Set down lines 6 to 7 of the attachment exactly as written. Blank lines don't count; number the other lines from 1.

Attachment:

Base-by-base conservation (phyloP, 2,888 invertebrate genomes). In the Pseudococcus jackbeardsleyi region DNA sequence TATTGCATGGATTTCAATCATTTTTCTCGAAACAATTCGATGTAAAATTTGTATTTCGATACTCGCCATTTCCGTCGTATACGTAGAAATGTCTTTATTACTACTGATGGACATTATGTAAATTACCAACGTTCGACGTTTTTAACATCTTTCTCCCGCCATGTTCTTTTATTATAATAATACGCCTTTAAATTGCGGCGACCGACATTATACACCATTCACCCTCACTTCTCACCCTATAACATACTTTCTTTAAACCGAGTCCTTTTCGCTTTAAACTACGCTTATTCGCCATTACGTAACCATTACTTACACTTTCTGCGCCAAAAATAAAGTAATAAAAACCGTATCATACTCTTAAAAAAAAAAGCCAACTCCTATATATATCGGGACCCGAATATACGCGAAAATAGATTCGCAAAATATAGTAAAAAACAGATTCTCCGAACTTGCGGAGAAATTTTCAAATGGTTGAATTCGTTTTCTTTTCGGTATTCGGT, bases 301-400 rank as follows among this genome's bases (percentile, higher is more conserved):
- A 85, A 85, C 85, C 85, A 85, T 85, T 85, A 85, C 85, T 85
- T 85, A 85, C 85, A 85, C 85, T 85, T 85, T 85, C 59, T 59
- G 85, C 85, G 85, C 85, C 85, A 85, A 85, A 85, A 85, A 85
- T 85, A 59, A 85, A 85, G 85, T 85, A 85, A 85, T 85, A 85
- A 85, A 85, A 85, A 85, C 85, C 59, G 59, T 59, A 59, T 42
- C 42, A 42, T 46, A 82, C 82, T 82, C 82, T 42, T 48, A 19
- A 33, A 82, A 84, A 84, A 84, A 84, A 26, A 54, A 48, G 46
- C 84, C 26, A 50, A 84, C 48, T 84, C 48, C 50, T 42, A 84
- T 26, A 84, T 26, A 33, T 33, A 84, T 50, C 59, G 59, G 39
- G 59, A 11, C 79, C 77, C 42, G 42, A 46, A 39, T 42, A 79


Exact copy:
- A 85, A 85, A 85, A 85, C 85, C 59, G 59, T 59, A 59, T 42
- C 42, A 42, T 46, A 82, C 82, T 82, C 82, T 42, T 48, A 19